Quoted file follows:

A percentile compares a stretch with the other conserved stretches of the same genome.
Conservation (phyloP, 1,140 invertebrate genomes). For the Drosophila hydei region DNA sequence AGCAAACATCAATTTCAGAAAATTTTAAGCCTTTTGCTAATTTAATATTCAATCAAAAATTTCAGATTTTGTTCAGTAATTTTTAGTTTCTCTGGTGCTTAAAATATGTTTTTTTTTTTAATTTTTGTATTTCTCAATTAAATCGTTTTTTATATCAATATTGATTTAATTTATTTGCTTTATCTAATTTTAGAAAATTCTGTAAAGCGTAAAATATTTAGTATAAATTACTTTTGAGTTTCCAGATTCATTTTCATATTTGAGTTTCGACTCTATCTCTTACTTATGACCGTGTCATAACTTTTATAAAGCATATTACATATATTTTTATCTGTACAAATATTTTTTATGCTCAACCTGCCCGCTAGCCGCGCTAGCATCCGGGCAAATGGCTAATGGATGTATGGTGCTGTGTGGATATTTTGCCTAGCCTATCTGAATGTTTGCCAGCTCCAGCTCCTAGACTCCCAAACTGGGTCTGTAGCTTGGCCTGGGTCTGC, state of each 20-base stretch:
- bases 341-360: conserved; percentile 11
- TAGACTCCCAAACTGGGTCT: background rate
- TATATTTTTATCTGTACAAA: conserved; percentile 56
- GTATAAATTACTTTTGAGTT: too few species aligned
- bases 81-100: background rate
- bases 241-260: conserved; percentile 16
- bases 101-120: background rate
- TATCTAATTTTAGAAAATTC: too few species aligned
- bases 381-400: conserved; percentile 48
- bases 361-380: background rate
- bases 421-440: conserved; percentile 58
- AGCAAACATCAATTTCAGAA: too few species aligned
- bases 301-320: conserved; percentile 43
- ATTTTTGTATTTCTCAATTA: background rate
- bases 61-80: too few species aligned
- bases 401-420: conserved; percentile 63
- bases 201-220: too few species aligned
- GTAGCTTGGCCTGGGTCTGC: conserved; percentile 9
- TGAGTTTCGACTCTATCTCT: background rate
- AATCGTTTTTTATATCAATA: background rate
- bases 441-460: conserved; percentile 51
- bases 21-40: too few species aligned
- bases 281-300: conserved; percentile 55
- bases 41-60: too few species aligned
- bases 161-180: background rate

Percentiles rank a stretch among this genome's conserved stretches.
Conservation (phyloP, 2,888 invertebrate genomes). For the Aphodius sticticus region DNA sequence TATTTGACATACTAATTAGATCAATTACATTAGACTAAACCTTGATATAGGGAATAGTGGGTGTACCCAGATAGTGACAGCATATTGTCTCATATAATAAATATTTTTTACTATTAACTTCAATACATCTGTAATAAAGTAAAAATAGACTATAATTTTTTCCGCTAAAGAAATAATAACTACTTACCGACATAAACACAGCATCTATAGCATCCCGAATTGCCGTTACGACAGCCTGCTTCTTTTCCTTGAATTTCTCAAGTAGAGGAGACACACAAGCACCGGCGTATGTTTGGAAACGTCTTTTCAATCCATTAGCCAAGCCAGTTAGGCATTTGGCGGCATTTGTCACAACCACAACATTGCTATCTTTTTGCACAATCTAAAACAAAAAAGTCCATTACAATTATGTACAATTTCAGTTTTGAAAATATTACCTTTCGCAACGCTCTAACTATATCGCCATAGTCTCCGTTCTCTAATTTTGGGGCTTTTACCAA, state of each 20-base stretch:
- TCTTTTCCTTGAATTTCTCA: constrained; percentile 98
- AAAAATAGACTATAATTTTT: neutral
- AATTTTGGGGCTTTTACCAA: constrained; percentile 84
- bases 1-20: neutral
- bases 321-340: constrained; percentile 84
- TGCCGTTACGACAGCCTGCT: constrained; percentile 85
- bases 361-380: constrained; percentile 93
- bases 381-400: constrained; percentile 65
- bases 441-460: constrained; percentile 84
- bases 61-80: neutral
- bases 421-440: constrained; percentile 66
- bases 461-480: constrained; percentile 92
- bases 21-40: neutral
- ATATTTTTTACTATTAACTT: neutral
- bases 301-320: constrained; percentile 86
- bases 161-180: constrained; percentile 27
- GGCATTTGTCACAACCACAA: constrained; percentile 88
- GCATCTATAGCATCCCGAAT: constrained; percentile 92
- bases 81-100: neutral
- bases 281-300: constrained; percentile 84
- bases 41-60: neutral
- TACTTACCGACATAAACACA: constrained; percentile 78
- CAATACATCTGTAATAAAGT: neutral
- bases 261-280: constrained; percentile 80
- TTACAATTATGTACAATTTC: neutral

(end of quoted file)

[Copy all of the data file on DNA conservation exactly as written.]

A percentile compares a stretch with the other conserved stretches of the same genome.
Conservation (phyloP, 1,140 invertebrate genomes). For the Drosophila hydei region DNA sequence AGCAAACATCAATTTCAGAAAATTTTAAGCCTTTTGCTAATTTAATATTCAATCAAAAATTTCAGATTTTGTTCAGTAATTTTTAGTTTCTCTGGTGCTTAAAATATGTTTTTTTTTTTAATTTTTGTATTTCTCAATTAAATCGTTTTTTATATCAATATTGATTTAATTTATTTGCTTTATCTAATTTTAGAAAATTCTGTAAAGCGTAAAATATTTAGTATAAATTACTTTTGAGTTTCCAGATTCATTTTCATATTTGAGTTTCGACTCTATCTCTTACTTATGACCGTGTCATAACTTTTATAAAGCATATTACATATATTTTTATCTGTACAAATATTTTTTATGCTCAACCTGCCCGCTAGCCGCGCTAGCATCCGGGCAAATGGCTAATGGATGTATGGTGCTGTGTGGATATTTTGCCTAGCCTATCTGAATGTTTGCCAGCTCCAGCTCCTAGACTCCCAAACTGGGTCTGTAGCTTGGCCTGGGTCTGC, state of each 20-base stretch:
- bases 341-360: conserved; percentile 11
- TAGACTCCCAAACTGGGTCT: background rate
- TATATTTTTATCTGTACAAA: conserved; percentile 56
- GTATAAATTACTTTTGAGTT: too few species aligned
- bases 81-100: background rate
- bases 241-260: conserved; percentile 16
- bases 101-120: background rate
- TATCTAATTTTAGAAAATTC: too few species aligned
- bases 381-400: conserved; percentile 48
- bases 361-380: background rate
- bases 421-440: conserved; percentile 58
- AGCAAACATCAATTTCAGAA: too few species aligned
- bases 301-320: conserved; percentile 43
- ATTTTTGTATTTCTCAATTA: background rate
- bases 61-80: too few species aligned
- bases 401-420: conserved; percentile 63
- bases 201-220: too few species aligned
- GTAGCTTGGCCTGGGTCTGC: conserved; percentile 9
- TGAGTTTCGACTCTATCTCT: background rate
- AATCGTTTTTTATATCAATA: background rate
- bases 441-460: conserved; percentile 51
- bases 21-40: too few species aligned
- bases 281-300: conserved; percentile 55
- bases 41-60: too few species aligned
- bases 161-180: background rate

Percentiles rank a stretch among this genome's conserved stretches.
Conservation (phyloP, 2,888 invertebrate genomes). For the Aphodius sticticus region DNA sequence TATTTGACATACTAATTAGATCAATTACATTAGACTAAACCTTGATATAGGGAATAGTGGGTGTACCCAGATAGTGACAGCATATTGTCTCATATAATAAATATTTTTTACTATTAACTTCAATACATCTGTAATAAAGTAAAAATAGACTATAATTTTTTCCGCTAAAGAAATAATAACTACTTACCGACATAAACACAGCATCTATAGCATCCCGAATTGCCGTTACGACAGCCTGCTTCTTTTCCTTGAATTTCTCAAGTAGAGGAGACACACAAGCACCGGCGTATGTTTGGAAACGTCTTTTCAATCCATTAGCCAAGCCAGTTAGGCATTTGGCGGCATTTGTCACAACCACAACATTGCTATCTTTTTGCACAATCTAAAACAAAAAAGTCCATTACAATTATGTACAATTTCAGTTTTGAAAATATTACCTTTCGCAACGCTCTAACTATATCGCCATAGTCTCCGTTCTCTAATTTTGGGGCTTTTACCAA, state of each 20-base stretch:
- TCTTTTCCTTGAATTTCTCA: constrained; percentile 98
- AAAAATAGACTATAATTTTT: neutral
- AATTTTGGGGCTTTTACCAA: constrained; percentile 84
- bases 1-20: neutral
- bases 321-340: constrained; percentile 84
- TGCCGTTACGACAGCCTGCT: constrained; percentile 85
- bases 361-380: constrained; percentile 93
- bases 381-400: constrained; percentile 65
- bases 441-460: constrained; percentile 84
- bases 61-80: neutral
- bases 421-440: constrained; percentile 66
- bases 461-480: constrained; percentile 92
- bases 21-40: neutral
- ATATTTTTTACTATTAACTT: neutral
- bases 301-320: constrained; percentile 86
- bases 161-180: constrained; percentile 27
- GGCATTTGTCACAACCACAA: constrained; percentile 88
- GCATCTATAGCATCCCGAAT: constrained; percentile 92
- bases 81-100: neutral
- bases 281-300: constrained; percentile 84
- bases 41-60: neutral
- TACTTACCGACATAAACACA: constrained; percentile 78
- CAATACATCTGTAATAAAGT: neutral
- bases 261-280: constrained; percentile 80
- TTACAATTATGTACAATTTC: neutral